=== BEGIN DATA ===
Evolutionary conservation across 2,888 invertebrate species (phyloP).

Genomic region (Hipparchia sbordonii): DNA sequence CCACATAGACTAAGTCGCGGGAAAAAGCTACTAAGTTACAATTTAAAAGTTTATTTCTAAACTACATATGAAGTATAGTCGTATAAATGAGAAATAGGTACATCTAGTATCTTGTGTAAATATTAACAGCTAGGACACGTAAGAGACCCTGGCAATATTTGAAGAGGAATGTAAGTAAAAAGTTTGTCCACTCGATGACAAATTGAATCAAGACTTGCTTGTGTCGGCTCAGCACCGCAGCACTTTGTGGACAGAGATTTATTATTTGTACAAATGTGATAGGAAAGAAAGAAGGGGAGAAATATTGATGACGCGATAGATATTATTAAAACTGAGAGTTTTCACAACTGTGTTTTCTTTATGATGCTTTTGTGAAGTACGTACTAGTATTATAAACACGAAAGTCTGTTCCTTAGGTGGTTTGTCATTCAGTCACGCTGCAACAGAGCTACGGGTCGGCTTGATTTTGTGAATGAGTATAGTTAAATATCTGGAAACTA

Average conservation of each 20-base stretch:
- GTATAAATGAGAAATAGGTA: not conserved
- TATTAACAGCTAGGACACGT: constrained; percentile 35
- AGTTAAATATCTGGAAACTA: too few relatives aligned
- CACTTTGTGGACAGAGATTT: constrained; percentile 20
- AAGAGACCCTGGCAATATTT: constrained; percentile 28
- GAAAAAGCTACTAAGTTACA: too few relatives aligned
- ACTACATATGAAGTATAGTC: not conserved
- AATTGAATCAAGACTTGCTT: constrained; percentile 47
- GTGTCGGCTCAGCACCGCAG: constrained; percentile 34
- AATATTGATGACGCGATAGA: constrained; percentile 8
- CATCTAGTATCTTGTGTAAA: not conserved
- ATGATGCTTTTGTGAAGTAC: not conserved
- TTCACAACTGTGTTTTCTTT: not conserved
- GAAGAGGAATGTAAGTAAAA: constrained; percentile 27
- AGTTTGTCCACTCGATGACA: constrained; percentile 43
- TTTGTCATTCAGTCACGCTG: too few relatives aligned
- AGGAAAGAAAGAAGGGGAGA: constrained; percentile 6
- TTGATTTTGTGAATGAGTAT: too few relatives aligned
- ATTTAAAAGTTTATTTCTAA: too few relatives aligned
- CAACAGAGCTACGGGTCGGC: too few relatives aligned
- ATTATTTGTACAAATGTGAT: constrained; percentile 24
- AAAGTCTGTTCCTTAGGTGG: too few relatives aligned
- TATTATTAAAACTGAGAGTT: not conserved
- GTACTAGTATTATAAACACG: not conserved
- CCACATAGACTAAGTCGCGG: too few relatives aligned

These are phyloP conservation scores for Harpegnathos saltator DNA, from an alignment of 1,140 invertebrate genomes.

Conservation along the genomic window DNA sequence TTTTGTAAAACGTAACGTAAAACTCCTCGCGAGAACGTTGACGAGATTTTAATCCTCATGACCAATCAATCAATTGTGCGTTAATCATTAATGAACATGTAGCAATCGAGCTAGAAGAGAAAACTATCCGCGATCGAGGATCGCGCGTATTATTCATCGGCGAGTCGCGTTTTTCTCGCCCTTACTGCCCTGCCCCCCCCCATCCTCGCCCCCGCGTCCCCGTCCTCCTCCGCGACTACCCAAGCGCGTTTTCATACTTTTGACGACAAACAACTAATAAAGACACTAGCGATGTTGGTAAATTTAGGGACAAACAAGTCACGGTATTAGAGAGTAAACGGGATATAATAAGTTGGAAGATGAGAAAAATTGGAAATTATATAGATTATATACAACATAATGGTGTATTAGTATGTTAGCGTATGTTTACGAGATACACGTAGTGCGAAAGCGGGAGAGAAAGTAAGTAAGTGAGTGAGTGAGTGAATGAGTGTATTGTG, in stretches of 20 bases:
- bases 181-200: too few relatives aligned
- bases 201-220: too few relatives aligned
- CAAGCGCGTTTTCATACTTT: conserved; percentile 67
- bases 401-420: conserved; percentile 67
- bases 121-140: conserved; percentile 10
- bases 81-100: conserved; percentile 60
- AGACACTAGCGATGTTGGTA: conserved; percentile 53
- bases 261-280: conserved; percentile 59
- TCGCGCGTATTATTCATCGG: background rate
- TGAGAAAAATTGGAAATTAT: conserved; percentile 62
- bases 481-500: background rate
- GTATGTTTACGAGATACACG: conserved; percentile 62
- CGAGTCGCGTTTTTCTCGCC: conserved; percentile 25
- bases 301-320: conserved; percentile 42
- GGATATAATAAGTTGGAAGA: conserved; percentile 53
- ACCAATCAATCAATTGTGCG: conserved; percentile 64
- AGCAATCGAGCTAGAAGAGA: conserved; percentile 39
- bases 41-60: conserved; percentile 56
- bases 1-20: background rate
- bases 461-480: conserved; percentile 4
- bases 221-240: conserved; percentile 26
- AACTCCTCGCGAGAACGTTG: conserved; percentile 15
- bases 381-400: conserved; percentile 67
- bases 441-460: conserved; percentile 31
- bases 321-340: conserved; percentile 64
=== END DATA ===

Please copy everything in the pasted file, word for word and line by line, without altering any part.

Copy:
Evolutionary conservation across 2,888 invertebrate species (phyloP).

Genomic region (Hipparchia sbordonii): DNA sequence CCACATAGACTAAGTCGCGGGAAAAAGCTACTAAGTTACAATTTAAAAGTTTATTTCTAAACTACATATGAAGTATAGTCGTATAAATGAGAAATAGGTACATCTAGTATCTTGTGTAAATATTAACAGCTAGGACACGTAAGAGACCCTGGCAATATTTGAAGAGGAATGTAAGTAAAAAGTTTGTCCACTCGATGACAAATTGAATCAAGACTTGCTTGTGTCGGCTCAGCACCGCAGCACTTTGTGGACAGAGATTTATTATTTGTACAAATGTGATAGGAAAGAAAGAAGGGGAGAAATATTGATGACGCGATAGATATTATTAAAACTGAGAGTTTTCACAACTGTGTTTTCTTTATGATGCTTTTGTGAAGTACGTACTAGTATTATAAACACGAAAGTCTGTTCCTTAGGTGGTTTGTCATTCAGTCACGCTGCAACAGAGCTACGGGTCGGCTTGATTTTGTGAATGAGTATAGTTAAATATCTGGAAACTA

Average conservation of each 20-base stretch:
- GTATAAATGAGAAATAGGTA: not conserved
- TATTAACAGCTAGGACACGT: constrained; percentile 35
- AGTTAAATATCTGGAAACTA: too few relatives aligned
- CACTTTGTGGACAGAGATTT: constrained; percentile 20
- AAGAGACCCTGGCAATATTT: constrained; percentile 28
- GAAAAAGCTACTAAGTTACA: too few relatives aligned
- ACTACATATGAAGTATAGTC: not conserved
- AATTGAATCAAGACTTGCTT: constrained; percentile 47
- GTGTCGGCTCAGCACCGCAG: constrained; percentile 34
- AATATTGATGACGCGATAGA: constrained; percentile 8
- CATCTAGTATCTTGTGTAAA: not conserved
- ATGATGCTTTTGTGAAGTAC: not conserved
- TTCACAACTGTGTTTTCTTT: not conserved
- GAAGAGGAATGTAAGTAAAA: constrained; percentile 27
- AGTTTGTCCACTCGATGACA: constrained; percentile 43
- TTTGTCATTCAGTCACGCTG: too few relatives aligned
- AGGAAAGAAAGAAGGGGAGA: constrained; percentile 6
- TTGATTTTGTGAATGAGTAT: too few relatives aligned
- ATTTAAAAGTTTATTTCTAA: too few relatives aligned
- CAACAGAGCTACGGGTCGGC: too few relatives aligned
- ATTATTTGTACAAATGTGAT: constrained; percentile 24
- AAAGTCTGTTCCTTAGGTGG: too few relatives aligned
- TATTATTAAAACTGAGAGTT: not conserved
- GTACTAGTATTATAAACACG: not conserved
- CCACATAGACTAAGTCGCGG: too few relatives aligned

These are phyloP conservation scores for Harpegnathos saltator DNA, from an alignment of 1,140 invertebrate genomes.

Conservation along the genomic window DNA sequence TTTTGTAAAACGTAACGTAAAACTCCTCGCGAGAACGTTGACGAGATTTTAATCCTCATGACCAATCAATCAATTGTGCGTTAATCATTAATGAACATGTAGCAATCGAGCTAGAAGAGAAAACTATCCGCGATCGAGGATCGCGCGTATTATTCATCGGCGAGTCGCGTTTTTCTCGCCCTTACTGCCCTGCCCCCCCCCATCCTCGCCCCCGCGTCCCCGTCCTCCTCCGCGACTACCCAAGCGCGTTTTCATACTTTTGACGACAAACAACTAATAAAGACACTAGCGATGTTGGTAAATTTAGGGACAAACAAGTCACGGTATTAGAGAGTAAACGGGATATAATAAGTTGGAAGATGAGAAAAATTGGAAATTATATAGATTATATACAACATAATGGTGTATTAGTATGTTAGCGTATGTTTACGAGATACACGTAGTGCGAAAGCGGGAGAGAAAGTAAGTAAGTGAGTGAGTGAGTGAATGAGTGTATTGTG, in stretches of 20 bases:
- bases 181-200: too few relatives aligned
- bases 201-220: too few relatives aligned
- CAAGCGCGTTTTCATACTTT: conserved; percentile 67
- bases 401-420: conserved; percentile 67
- bases 121-140: conserved; percentile 10
- bases 81-100: conserved; percentile 60
- AGACACTAGCGATGTTGGTA: conserved; percentile 53
- bases 261-280: conserved; percentile 59
- TCGCGCGTATTATTCATCGG: background rate
- TGAGAAAAATTGGAAATTAT: conserved; percentile 62
- bases 481-500: background rate
- GTATGTTTACGAGATACACG: conserved; percentile 62
- CGAGTCGCGTTTTTCTCGCC: conserved; percentile 25
- bases 301-320: conserved; percentile 42
- GGATATAATAAGTTGGAAGA: conserved; percentile 53
- ACCAATCAATCAATTGTGCG: conserved; percentile 64
- AGCAATCGAGCTAGAAGAGA: conserved; percentile 39
- bases 41-60: conserved; percentile 56
- bases 1-20: background rate
- bases 461-480: conserved; percentile 4
- bases 221-240: conserved; percentile 26
- AACTCCTCGCGAGAACGTTG: conserved; percentile 15
- bases 381-400: conserved; percentile 67
- bases 441-460: conserved; percentile 31
- bases 321-340: conserved; percentile 64